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General Ritual

The English word "ritual" comes from The Latin "ritualis" meaning a "rite" or "ritus" . Ritus has been used in Roman and religious context to describe the proven way of doing something, or correct performance of a tradition or custom. The word "ritual" has been used in common English since circa 1570-1600, and is now modernly defined as "a religious or solemn ceremony consisting of a series of actions performed according to a prescribed order".

Rituals have been used in almost all known human societies. Many rituals are very commonplace in modern Western civilization and are regularly performed by people of all ages, races and creeds. Examples of such are birthday celebrations, graduations, religious masses, weddings, funerals, anniversaries, sporting events, coronations, holidays, parliamentary procedure, and so on.

The characteristics of a ritual vary widely according to it origin and usage. Many rituals, however, will typically involve specialized gestures, costumes or vestments, food or drink, sacred objects, incense, music, singing or chanting, dances, and a recitation of fixed texts or phrasing. Rituals are typically held in a sacred place and performed by selected officiants and to some extent, involve the active participation of it’s attendees.

The usage of ritual conveys a sense on formalism and tradition, and are used to pass down, unimpeded by time and deviation, an important message, lesson, or symbolism. Some rituals are used to preserve or reenact specific historical events, while others appeal to an invented tradition. Often veiled in allegory, sacred rituals can have a profound effect on it’s participants, invoking a sense of reverence and allegiance. Some rituals are performed regularly yet remain unchanged through the ages. This can invoke a preternatural feeling of belonging and connection to all those who have participated in ages past.

Many rituals are performed every day in the secular world without giving a second thought. One’s morning routine can be classically defined as a ritual. Brushing your teeth, getting dressed, eating breakfast, getting ready for the day, may not seem much like a ritual, but are often performed in a very specific order and manner which rarely deviates from day to day. Birthday parties are another classic example. Typically there is gathering of friends and family - selected participants, a birthday cake - a symbolic food which is to be presented and consumed in a specific manner, birthday candles - a symbolic representation of age, singing - a traditional song which is sung by all, and the offering of gifts. Even the workplace is full of daily rituals. Clocking in and out, performing specified daily tasks, observing formal office etiquette, lunch routines, etc. can all be considered types of rituals.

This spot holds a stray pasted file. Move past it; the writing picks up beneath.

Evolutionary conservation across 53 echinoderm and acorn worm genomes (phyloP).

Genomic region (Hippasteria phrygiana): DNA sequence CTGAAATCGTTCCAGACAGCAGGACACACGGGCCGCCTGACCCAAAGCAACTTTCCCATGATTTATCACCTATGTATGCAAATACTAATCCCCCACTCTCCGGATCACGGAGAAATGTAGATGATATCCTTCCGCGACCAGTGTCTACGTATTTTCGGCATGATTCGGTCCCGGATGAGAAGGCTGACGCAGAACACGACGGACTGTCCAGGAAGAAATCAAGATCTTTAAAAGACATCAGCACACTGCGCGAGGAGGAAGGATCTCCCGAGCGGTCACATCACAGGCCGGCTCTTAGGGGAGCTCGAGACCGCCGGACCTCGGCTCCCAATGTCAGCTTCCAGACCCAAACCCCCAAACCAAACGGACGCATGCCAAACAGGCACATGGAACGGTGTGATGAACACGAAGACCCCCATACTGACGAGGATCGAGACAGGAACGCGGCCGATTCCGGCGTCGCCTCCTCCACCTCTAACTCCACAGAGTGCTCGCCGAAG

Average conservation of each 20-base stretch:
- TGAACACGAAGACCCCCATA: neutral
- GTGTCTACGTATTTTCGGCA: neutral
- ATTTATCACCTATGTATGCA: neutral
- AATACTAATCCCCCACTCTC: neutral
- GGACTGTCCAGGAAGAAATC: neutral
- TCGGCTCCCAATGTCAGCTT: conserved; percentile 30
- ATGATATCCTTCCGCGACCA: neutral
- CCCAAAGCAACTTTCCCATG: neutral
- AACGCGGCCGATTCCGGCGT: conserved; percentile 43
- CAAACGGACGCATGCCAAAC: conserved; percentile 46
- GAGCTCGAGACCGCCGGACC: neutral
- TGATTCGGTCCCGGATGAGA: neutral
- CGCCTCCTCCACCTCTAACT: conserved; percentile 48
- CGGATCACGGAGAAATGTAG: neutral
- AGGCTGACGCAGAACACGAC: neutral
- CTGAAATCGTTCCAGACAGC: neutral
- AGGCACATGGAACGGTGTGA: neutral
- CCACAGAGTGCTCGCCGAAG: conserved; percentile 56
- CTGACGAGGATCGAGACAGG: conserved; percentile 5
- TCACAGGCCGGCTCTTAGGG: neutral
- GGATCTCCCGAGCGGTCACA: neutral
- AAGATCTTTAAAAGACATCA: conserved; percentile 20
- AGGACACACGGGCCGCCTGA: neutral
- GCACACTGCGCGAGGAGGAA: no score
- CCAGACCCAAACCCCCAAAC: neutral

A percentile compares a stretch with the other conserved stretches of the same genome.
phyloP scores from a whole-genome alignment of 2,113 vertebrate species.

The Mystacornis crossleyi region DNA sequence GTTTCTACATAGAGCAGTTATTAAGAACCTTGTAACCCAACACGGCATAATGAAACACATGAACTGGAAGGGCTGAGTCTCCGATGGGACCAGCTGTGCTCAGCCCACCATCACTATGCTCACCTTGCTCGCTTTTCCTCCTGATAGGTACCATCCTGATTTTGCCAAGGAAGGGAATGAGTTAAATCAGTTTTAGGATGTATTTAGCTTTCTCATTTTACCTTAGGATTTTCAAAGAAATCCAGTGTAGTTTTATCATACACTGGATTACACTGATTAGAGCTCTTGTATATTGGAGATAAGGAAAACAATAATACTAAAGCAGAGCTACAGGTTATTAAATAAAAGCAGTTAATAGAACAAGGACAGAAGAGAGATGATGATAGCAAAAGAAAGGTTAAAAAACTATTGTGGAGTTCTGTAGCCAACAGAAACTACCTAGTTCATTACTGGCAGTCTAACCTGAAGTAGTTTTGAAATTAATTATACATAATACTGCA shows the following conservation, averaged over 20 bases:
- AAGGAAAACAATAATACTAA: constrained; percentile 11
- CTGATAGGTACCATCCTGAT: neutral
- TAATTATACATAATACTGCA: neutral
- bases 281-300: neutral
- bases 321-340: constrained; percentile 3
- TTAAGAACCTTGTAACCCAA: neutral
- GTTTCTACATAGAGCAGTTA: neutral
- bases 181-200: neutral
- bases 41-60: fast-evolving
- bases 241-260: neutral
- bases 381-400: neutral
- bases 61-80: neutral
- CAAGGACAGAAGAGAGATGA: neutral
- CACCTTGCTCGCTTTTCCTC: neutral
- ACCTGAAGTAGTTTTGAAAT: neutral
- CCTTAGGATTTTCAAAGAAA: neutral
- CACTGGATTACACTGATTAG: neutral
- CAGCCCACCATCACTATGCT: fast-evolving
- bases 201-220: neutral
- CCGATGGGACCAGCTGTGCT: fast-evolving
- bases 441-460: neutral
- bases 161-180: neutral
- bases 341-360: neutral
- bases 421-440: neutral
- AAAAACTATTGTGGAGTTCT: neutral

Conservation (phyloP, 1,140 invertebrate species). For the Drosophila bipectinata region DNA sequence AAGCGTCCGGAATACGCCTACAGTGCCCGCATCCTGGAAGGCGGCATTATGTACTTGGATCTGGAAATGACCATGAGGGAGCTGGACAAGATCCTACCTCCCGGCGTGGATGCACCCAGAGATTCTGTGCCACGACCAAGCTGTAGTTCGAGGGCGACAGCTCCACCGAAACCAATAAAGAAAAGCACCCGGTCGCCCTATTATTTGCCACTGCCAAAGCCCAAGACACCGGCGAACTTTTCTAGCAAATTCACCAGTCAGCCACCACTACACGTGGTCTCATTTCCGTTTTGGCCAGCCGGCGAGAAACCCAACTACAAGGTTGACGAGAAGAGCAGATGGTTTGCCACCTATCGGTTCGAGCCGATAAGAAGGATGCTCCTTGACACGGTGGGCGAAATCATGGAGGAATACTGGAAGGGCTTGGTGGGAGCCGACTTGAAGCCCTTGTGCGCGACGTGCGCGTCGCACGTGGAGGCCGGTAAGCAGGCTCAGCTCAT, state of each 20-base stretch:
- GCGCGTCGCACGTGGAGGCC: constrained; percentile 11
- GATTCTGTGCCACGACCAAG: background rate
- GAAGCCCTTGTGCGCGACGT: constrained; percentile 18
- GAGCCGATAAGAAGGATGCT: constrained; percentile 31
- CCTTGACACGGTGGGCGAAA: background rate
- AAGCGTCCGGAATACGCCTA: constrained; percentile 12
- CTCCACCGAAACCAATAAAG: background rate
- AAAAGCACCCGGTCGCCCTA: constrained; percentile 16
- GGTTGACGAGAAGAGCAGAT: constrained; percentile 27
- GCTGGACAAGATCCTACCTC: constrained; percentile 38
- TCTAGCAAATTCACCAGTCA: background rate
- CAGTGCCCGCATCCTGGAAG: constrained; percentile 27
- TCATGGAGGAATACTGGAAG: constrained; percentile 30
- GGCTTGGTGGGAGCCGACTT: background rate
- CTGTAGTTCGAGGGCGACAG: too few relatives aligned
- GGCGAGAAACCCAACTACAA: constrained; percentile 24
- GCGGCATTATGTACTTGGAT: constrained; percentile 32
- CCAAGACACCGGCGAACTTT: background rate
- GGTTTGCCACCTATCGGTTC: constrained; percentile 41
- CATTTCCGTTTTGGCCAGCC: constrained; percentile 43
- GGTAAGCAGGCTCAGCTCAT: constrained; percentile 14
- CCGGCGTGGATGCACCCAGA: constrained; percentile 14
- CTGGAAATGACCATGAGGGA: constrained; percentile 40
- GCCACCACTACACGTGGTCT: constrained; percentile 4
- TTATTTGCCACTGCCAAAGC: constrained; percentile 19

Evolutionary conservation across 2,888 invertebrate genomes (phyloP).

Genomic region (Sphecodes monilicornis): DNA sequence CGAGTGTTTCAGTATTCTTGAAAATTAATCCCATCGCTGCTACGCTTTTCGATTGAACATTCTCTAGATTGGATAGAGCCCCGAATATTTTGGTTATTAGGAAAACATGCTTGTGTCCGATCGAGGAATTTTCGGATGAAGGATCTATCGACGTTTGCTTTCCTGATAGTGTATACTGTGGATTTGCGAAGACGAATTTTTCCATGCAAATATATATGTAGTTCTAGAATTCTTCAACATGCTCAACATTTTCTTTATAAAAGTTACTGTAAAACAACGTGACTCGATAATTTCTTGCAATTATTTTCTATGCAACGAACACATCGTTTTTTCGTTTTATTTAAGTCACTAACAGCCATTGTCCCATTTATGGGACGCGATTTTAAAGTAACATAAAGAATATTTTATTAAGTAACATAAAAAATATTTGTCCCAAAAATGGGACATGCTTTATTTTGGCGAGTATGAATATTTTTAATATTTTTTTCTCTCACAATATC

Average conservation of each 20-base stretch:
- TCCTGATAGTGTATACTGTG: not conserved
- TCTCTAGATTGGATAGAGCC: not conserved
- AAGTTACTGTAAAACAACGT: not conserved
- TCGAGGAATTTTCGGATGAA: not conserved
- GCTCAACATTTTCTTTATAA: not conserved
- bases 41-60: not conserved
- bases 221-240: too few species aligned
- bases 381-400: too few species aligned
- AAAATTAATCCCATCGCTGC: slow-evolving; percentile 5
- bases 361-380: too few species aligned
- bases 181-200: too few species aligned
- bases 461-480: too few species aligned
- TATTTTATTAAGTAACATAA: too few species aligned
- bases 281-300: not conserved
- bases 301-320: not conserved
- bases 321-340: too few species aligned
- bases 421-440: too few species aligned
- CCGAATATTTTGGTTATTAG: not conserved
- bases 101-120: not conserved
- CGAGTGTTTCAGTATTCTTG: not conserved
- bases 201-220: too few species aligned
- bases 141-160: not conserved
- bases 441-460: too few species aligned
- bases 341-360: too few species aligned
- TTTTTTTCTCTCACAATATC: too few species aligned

Some of the world’s oldest and most sacred rituals are heavily regulated and kept to a core set of rules and procedures. This type of regulation allows the ritual to remain unchanged for thousands of years. Religious rituals or rites are among the oldest and most observed. Roughly 88% of the worlds population of over 7 billion people identify themselves with some form of organized religion. With that many followers, and that many rites being performed, regulation and uniformity become ever the more crucial. Most organized religions have a governing body that endeavors to ensure that these rites are performed in a specific way to secure uniformity and prevent misinterpretation.

Many Christian religions, as an example, are very similar in many ways. With the passage of time and changes in society, sometimes major deviations of opinion and interpretation call for changes to ritual or belief, often resulting in a split from the main organization. These deviations called "sects" or "denominations" will many times keep the core structure and essence of it’s parent organization but with a notable, but sometimes subtle difference in doctrine and/or ritual. Liturgical cycles and similar schedules ensure that the same passages of sacred texts are orated on specific days, thus universally synchronizing all of the bodies within a particular denomination. Prayers, ceremonies, and vestments are also scheduled and coordinated to maintain a uniform usage within it’s body of observers. This is among the many reasons why we call it an "organized religion".

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